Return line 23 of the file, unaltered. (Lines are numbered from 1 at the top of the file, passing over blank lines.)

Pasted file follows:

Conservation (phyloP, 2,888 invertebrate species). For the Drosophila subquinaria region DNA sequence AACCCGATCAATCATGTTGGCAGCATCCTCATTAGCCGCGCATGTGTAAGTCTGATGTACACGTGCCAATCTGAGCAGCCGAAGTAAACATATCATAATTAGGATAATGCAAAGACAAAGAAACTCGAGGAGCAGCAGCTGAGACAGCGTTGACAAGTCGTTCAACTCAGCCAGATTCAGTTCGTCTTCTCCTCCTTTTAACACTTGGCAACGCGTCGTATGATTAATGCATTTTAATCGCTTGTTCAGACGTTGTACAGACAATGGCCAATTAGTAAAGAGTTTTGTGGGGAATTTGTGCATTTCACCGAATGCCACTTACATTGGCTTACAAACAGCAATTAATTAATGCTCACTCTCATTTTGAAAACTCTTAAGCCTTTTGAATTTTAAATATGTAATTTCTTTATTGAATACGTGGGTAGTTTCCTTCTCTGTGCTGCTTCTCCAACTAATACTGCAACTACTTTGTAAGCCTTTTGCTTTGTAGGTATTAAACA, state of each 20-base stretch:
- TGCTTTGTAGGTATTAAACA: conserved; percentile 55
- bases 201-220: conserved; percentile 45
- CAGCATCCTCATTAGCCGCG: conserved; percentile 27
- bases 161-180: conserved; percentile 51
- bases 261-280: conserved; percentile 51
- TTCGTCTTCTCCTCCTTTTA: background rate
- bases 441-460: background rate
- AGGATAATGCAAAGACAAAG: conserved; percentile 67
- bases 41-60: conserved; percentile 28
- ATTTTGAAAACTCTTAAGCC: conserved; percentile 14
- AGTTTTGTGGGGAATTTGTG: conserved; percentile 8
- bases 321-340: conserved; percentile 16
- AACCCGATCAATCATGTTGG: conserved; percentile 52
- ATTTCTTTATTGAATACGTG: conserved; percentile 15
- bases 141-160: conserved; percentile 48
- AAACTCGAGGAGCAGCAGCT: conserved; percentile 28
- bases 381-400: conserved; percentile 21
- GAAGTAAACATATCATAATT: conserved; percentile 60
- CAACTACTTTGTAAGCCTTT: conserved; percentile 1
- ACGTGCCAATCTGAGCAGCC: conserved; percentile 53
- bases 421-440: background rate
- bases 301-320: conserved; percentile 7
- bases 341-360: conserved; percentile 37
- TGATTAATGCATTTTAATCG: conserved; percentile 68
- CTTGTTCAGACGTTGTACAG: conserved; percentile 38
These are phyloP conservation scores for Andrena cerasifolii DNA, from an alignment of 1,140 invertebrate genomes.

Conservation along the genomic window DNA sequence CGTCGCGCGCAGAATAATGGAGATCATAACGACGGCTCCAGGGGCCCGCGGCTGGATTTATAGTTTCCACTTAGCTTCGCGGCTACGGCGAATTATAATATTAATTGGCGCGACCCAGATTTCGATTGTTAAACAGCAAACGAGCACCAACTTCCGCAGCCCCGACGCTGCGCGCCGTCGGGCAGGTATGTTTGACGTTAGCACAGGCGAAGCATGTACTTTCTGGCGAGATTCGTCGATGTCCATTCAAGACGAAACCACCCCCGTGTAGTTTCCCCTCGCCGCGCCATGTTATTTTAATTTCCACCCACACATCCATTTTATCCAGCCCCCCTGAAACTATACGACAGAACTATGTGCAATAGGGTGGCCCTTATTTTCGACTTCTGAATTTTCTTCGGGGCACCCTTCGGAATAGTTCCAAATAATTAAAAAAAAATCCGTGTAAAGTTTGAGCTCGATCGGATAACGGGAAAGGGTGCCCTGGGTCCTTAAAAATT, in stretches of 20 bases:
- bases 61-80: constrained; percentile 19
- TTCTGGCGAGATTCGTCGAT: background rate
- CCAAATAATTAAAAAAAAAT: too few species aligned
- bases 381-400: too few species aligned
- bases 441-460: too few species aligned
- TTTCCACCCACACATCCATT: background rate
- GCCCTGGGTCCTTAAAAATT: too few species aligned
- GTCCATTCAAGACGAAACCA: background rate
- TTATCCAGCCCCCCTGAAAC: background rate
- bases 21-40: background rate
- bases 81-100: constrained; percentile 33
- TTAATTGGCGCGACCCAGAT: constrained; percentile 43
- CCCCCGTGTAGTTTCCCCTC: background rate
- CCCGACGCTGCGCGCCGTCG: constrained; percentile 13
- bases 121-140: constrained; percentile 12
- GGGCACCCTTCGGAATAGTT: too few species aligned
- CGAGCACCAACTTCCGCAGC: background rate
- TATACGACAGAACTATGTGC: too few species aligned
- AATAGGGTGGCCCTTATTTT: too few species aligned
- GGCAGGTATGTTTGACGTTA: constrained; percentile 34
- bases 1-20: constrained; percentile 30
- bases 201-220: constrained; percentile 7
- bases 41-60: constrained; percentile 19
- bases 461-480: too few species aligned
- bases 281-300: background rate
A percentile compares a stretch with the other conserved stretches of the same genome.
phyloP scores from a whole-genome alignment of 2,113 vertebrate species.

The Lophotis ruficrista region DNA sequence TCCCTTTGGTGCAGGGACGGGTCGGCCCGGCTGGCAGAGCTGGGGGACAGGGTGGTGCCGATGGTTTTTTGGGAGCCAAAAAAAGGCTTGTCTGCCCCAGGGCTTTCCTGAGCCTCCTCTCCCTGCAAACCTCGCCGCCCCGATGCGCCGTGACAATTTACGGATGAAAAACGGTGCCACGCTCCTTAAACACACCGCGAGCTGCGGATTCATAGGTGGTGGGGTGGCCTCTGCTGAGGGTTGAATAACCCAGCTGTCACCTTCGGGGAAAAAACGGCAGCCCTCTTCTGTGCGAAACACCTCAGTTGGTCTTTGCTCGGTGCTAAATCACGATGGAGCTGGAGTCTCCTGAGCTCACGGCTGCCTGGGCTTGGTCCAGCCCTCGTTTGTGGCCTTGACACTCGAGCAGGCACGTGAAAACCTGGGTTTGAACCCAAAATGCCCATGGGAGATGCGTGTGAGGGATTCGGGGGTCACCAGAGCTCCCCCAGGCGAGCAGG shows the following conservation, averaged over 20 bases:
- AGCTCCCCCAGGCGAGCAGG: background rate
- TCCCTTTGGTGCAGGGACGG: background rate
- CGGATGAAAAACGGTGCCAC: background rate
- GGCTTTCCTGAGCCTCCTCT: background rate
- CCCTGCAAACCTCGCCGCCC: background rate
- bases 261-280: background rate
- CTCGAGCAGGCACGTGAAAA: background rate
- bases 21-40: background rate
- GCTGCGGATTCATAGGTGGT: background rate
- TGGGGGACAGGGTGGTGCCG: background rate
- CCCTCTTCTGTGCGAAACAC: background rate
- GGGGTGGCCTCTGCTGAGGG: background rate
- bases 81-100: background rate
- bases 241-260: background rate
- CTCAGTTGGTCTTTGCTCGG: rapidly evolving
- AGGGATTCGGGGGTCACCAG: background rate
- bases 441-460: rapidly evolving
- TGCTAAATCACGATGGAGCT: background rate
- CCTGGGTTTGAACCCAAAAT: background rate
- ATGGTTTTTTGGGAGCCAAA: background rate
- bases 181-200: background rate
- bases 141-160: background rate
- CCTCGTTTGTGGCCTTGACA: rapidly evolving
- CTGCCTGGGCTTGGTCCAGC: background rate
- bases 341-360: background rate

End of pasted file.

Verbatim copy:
- bases 301-320: conserved; percentile 7